Anger over plan to broadcast Muslim call to prayer on loudspeaker in Oxford
Muslim plans to broadcast a loudspeaker call to prayer from a city centre mosque have been attacked by local residents who say it would turn the area into a "Muslim ghetto". Dozens of people packed out a council meeting to express their concerns over the plans for a two-minute long call to prayer to be issued three times a day, saying that it could drown out the traditional sound of church bells. But a spokesman for the Central Mosque said that Muslim's also have the right to summon worshippers.
Dr Mark Huckster, who lives in Stanton Road and works at East Oxford hospice Helen House, told the Oxford Mail: "The proposal to issue a prayer call is very un-neighbourly, especially in a crowded urban space such as Oxford. "I have lived in the Middle East and a prayer call has a very different feel to church bells and I personally found the noise extremely unpleasant, rather disturbing and very alien to the western mindset." He added: "If an evangelical Christian preacher proposed issuing sermons three times a day at full volume there would be an outcry. "There could be a sense of ghettoisation of East Oxford. Cowley Road would have a Muslim flavour and could become a Muslim ghetto which is contrary to what we want in a multicultural society."
Deaf demand right to designer deaf children
This is the logical outcome of "All cultures are equal"
DEAF parents should be allowed to screen their embryos so they can pick a deaf child over one that has all its senses intact, according to the chief executive of the Royal National Institute for Deaf and Hard of Hearing People (RNID). Jackie Ballard, a former Liberal Democrat MP, says that although the vast majority of deaf parents would want a child who has normal hearing, a small minority of couples would prefer to create a child who is effectively disabled, to fit in better with the family lifestyle. Ballard's stance is likely to be welcomed by other deaf organisations, including the British Deaf Association (BDA), which is campaigning to amend government legislation to allow the creation of babies with disabilities.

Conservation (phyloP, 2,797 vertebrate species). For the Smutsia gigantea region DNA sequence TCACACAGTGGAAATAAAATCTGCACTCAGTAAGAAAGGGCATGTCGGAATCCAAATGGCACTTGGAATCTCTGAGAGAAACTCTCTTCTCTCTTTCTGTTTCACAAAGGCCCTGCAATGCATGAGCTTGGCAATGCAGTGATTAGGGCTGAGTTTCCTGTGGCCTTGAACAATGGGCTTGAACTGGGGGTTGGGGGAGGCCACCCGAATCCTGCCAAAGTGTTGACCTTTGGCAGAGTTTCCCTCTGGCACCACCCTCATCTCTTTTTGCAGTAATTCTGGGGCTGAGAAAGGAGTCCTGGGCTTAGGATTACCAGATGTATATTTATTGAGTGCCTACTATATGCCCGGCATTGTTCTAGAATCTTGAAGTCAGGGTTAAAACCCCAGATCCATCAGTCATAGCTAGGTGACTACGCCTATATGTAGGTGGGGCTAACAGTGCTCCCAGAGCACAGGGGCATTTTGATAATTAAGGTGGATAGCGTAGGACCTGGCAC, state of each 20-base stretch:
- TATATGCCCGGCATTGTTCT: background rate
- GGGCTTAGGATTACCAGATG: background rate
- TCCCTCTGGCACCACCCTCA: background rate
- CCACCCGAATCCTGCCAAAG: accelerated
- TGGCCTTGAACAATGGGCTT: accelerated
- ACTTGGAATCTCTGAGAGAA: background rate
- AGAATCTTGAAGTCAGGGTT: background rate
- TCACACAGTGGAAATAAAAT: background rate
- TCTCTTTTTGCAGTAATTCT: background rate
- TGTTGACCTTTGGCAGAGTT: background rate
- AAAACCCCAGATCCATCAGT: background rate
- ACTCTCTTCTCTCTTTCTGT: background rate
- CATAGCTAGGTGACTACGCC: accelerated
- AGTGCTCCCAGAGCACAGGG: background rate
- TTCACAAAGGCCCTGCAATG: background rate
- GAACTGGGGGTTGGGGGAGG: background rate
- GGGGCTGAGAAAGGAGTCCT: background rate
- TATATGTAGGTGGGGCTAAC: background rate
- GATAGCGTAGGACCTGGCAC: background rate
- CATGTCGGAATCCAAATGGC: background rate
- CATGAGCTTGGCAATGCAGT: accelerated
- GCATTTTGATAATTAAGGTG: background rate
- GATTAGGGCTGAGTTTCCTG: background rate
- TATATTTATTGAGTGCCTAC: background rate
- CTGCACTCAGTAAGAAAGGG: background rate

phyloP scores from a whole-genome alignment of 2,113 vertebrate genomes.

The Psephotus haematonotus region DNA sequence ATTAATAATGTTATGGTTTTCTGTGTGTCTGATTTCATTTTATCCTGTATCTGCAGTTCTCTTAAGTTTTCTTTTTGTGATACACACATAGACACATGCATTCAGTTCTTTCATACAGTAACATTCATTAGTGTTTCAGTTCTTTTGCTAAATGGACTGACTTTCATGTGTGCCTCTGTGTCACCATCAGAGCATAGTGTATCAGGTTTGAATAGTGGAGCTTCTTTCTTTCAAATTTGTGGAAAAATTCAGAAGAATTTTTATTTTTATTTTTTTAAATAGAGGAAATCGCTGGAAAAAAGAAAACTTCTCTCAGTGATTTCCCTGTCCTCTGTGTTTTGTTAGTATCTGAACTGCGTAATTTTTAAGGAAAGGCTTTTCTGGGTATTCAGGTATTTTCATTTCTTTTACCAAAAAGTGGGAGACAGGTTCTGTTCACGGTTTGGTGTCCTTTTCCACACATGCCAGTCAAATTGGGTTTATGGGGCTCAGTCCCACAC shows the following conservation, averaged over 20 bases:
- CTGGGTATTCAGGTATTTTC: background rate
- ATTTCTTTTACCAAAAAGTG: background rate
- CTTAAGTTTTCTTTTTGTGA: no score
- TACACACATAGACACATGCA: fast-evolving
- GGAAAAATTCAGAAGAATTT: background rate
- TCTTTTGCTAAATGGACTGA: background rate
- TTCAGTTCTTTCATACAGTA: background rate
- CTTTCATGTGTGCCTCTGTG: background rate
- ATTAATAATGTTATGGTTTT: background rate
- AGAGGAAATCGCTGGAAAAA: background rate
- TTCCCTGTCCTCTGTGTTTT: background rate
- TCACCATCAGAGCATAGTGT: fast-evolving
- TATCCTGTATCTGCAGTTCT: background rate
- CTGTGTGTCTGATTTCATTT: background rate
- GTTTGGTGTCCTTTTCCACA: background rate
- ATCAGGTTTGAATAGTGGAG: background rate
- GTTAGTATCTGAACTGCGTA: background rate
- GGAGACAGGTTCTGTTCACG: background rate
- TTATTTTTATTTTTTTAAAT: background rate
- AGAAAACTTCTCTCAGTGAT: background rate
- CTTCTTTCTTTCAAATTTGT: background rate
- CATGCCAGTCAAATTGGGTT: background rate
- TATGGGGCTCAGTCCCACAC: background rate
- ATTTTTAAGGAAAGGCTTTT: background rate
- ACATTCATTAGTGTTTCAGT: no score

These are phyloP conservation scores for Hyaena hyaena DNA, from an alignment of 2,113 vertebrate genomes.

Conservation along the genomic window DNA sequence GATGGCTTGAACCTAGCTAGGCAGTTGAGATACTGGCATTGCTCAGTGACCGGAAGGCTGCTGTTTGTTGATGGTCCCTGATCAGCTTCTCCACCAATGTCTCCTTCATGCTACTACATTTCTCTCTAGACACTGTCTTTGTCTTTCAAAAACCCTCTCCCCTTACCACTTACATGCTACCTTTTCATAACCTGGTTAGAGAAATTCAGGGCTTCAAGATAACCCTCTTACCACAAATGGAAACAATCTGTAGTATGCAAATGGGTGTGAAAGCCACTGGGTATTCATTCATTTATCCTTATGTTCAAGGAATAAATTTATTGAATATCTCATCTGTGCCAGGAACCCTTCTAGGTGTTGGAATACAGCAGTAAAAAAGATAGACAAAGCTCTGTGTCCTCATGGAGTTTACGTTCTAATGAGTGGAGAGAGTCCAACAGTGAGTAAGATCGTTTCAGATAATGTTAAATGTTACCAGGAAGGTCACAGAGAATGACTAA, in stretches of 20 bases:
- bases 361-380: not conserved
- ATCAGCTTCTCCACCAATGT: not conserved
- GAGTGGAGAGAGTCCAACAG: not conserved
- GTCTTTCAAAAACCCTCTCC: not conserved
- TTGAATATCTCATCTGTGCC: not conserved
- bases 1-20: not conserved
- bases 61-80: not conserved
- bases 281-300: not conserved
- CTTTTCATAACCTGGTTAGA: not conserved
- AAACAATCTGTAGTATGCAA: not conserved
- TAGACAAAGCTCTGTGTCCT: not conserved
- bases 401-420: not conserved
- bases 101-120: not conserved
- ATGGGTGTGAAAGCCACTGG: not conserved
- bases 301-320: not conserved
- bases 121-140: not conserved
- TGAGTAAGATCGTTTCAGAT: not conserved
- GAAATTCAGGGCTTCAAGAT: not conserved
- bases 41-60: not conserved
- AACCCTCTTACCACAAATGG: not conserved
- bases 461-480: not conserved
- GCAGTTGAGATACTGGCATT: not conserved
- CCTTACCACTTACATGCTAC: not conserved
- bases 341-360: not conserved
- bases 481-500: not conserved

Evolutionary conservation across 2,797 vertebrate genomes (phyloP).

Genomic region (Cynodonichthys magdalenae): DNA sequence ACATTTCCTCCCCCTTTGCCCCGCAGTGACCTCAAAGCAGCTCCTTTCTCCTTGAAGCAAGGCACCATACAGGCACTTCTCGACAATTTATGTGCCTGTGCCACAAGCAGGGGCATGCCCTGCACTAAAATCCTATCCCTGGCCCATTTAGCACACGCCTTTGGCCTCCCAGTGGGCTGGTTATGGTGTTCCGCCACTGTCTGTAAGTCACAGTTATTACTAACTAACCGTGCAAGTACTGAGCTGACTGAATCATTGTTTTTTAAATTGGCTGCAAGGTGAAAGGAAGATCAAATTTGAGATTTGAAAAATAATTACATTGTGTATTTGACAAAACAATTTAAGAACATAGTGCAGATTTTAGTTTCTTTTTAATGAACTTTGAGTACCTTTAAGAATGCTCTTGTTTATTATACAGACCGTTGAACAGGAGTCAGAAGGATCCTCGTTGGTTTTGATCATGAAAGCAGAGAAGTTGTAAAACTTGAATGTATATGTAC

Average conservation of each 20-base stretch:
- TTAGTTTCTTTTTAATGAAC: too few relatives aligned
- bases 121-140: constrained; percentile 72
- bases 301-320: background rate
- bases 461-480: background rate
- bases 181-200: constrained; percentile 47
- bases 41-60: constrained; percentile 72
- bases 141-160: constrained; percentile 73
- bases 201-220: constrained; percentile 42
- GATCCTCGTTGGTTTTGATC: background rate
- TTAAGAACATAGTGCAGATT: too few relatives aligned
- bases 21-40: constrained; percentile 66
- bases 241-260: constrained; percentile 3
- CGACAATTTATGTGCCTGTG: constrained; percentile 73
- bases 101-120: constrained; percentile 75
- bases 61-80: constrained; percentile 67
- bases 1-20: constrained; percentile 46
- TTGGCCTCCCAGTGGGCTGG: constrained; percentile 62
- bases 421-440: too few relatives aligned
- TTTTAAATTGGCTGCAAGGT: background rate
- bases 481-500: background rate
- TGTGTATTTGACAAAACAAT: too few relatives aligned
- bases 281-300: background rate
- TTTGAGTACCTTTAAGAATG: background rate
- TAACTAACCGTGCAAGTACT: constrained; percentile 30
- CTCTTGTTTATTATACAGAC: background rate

A clause in the Human Tissue and Embryos Bill, which is passing through the House of Lords, would make it illegal for parents undergoing embryo screening to choose an embryo with an abnormality if healthy embryos exist. In America a deaf couple deliberately created a baby with hearing difficulties by choosing a sperm donor with generations of deafness in his family. This would be impossible under the bill in its present form in the UK. Disability charities say this makes the proposed legislation discriminatory, because it gives parents the right to create "designer babies" free from genetic conditions while banning couples from deliberately creating a baby with a disability.
The prospect of selecting "deaf embryos" is likely to be seized on by campaigners against genetic screening who will argue that this is an inevitable outcome of allowing "designer babies". Doctors are opposed to creating deaf babies. Professor Gedis Grudzinskas, medical director of the Bridge Centre, a clinic in London that screens embyros, said: "This would be an abuse of medical technology. Deafness is not the normal state, it is a disability. To deliberately create a deaf embryo would be contrary to the ethos of our society."
Ballard, who previously ran into controversy as director-general of the Royal Society for the Prevention of Cruelty to Animals (RSPCA) where she pushed through extensive job cuts, said in an interview with The Sunday Times: "Most parents would choose to have a hearing embryo, but for those few parents who do not, we think they should be allowed to exercise that choice and we would support them in that decision. "There are a number of deaf forums where there are discussions about this. There are a small minority of activists who say that there is a cultural identity in being born deaf and that we should not destroy that cultural identity by preventing children from being born deaf." Ballard added: "We would like to retain, as far as possible, parental choice, but it has to be in conjunction with a clinician so that people know exactly what they are choosing."
Next month a coalition of disability organisations will launch a campaign to amend the bill to make it possible for parents to choose the embryos that carry a genetic abnormality. Francis Murphy, chairman of the BDA, said: "If choice of embryos for implantation is to be given to citizens in general, and if hearing and other people are allowed to choose embryos that will be `like them', sharing the same characteristics, language and culture, then we believe that deaf people should have the same right." Murphy added that the BDA believes it is very unlikely that it would become common for deaf parents to deliberately create deaf children.